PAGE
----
A 2022 Awards Season Status Update
Here's What We've Learned So Far This Awards Season:
1) Raucous Golden Globes Loses Credibility. After being told by NBC that the network would not broadcast the Golden Globes this year, the Hollywood Foreign Press Association decided to take all their energy out on the Critics Choice Association. The HFPA forced the CCA into a months-long battle over when and where their ceremonies would take place, as well as when they would announce their nominees.
In the end, the Omicron variant of COVID threw a monkey wrench into both groups’ plans. They both announced nominations on Dec. 13, with plans to hold their ceremonies on Jan. 9. But on Dec. 22, Critics Choice decided to delay its live, three-hour, CW & TBS telecast to later this winter. (UPDATE: It’s now set for Sunday March 13th.) The Golden Globes went ahead with announcing its winners on Jan. 9 via social media and with no star-power, to less than glowing reviews.
The Golden Globes were desperate to be first this awards season. They first became jealous of the power of Critics Choice on January 10, 2013, when Ben Affleck won the CCA for Best Director on the same day he was Oscar snubbed in the category. The Globes wasn’t for three more days. Affleck won again, but it didn’t have the same impact. Since then, the Globes has held its show before Critics Choice ever year except in the 2016-2017 awards season (when CCA decided to go early in December).
2) The Races Are Wide-Open. Even with the Globes announcing winners and Critics Choice and SAG announcing nominees, none of this year’s awards season categories feature “locks” quite yet. Best Actor seems to be a showdown between Will Smith and Andrew Garfield, with Denzel Washington and Benedict Cumberbatch as wild cards. Best Actress was thought to be Kristen Stewart’s to lose, but with her and “Licorice Pizza”’s Alana Haim missing from the SAG ballot, could Nicole Kidman become a runaway this season — or maybe Olivia Colman?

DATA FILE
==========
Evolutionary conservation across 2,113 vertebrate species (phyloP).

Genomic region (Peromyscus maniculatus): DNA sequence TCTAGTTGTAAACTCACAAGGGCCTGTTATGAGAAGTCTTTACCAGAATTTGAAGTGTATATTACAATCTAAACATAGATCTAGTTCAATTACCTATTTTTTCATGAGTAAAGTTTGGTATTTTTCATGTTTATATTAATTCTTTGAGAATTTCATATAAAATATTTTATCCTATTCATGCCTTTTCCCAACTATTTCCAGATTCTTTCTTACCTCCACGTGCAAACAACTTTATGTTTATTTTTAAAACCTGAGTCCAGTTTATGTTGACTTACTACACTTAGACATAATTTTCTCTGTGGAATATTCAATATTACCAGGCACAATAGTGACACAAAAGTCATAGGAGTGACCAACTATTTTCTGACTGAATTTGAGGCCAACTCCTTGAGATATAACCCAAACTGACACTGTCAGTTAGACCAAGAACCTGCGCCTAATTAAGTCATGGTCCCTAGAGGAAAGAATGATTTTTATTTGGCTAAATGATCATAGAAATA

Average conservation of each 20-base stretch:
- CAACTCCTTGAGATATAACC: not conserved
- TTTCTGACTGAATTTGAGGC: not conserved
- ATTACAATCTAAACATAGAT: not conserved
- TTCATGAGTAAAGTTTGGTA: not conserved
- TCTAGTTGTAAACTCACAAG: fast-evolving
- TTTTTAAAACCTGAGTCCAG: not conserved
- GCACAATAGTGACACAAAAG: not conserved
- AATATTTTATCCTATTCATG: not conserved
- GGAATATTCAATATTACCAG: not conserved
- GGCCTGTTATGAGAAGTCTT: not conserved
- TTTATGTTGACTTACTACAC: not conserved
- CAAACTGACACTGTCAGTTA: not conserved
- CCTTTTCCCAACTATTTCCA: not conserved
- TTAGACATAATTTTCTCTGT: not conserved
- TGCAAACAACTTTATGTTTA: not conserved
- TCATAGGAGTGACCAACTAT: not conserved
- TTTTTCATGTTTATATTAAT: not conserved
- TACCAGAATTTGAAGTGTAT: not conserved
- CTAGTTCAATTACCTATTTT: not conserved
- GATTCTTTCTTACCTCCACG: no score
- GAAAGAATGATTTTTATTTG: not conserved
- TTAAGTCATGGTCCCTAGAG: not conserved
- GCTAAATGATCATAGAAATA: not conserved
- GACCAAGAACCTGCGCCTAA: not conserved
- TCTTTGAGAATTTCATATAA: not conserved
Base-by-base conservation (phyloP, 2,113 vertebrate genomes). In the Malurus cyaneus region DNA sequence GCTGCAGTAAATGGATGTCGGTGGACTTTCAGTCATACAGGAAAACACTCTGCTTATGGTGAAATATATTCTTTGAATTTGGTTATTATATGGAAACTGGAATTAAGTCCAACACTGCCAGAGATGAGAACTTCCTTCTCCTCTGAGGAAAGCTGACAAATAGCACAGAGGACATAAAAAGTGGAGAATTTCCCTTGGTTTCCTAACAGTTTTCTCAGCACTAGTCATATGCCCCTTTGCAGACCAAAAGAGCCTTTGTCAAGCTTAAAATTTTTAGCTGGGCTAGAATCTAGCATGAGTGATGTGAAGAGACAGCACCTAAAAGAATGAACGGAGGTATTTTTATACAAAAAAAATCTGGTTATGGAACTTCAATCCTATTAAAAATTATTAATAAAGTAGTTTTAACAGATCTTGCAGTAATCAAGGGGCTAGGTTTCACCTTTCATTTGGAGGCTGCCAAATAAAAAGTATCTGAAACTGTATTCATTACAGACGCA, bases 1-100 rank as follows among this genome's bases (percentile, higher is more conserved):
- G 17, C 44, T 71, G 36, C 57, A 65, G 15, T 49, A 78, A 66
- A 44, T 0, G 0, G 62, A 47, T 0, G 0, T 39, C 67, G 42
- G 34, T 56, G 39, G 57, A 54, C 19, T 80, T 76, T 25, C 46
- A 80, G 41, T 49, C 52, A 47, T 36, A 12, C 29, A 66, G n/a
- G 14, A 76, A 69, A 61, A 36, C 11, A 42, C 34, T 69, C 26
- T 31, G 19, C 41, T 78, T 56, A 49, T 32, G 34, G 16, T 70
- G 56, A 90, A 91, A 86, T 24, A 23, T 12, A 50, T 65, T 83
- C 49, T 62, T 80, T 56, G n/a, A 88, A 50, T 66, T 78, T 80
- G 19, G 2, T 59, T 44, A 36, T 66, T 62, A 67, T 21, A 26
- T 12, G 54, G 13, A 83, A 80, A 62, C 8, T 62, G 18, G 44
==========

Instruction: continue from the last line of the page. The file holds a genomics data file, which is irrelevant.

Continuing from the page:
Maybe the Supporting Actor Oscar winner is… Ben Affleck… or Kodi Smit-McPhee or a brief Bradley Cooper from “Licorice”. Or maybe it’s Jared Leto (again). Clearly he and his team think so. I truly believe “Morbius” moving from Jan. 28 (during Oscar nomination voting weekend) to April 1 (the Friday after the Oscars) was intentional in order to try to win another gold statue. And Supporting Actress has several possible outcomes, including Kirsten Dunst and one of two “West Side Story” ladies — Ariana DeBose and Rita Moreno.
Animated Feature is up for grabs (“Encanto” vs. “Flee” vs. “The Mitchells vs. the Machines”), and the Best Picture and Best Director may not match. Jane Campion (“The Power of the Dog”) could score Director, while Picture may be a victory for “Belfast”, “West Side” or (my current gut feeling) “King Richard”.
3) It’s Going To Be A Long Awards Season… Again. The Oscars isn’t until March 27th (as of now). It’s not as long as last year (when the show was on April 25th). But still. And box office isn’t playing too much of a factor this time… unless “Spider-Man: No Way Home” shows-up in the Oscars Best Picture category, which will have 10 guaranteed nominees.
Only a few true awards contenders are making a little noise in theaters right now. Others were either already released or are on streaming services. MGM is holding a general theatrical release for “Cyrano” until late January / early February, but with Peter Dinklage not on the SAG Best Actor list, an Oscar nomination is not guaranteed, and it may be too little too late.
The BAFTA nominations are on Feb. 3. The Oscar nominations will be Feb. 8. Then it’s a full month and a half until the Academy Awards show, which aims to bring back a host, skew younger (Pete Davidson as master of ceremonies?) and hopefully deliver more than last year’s all-time low 10.4 million viewers.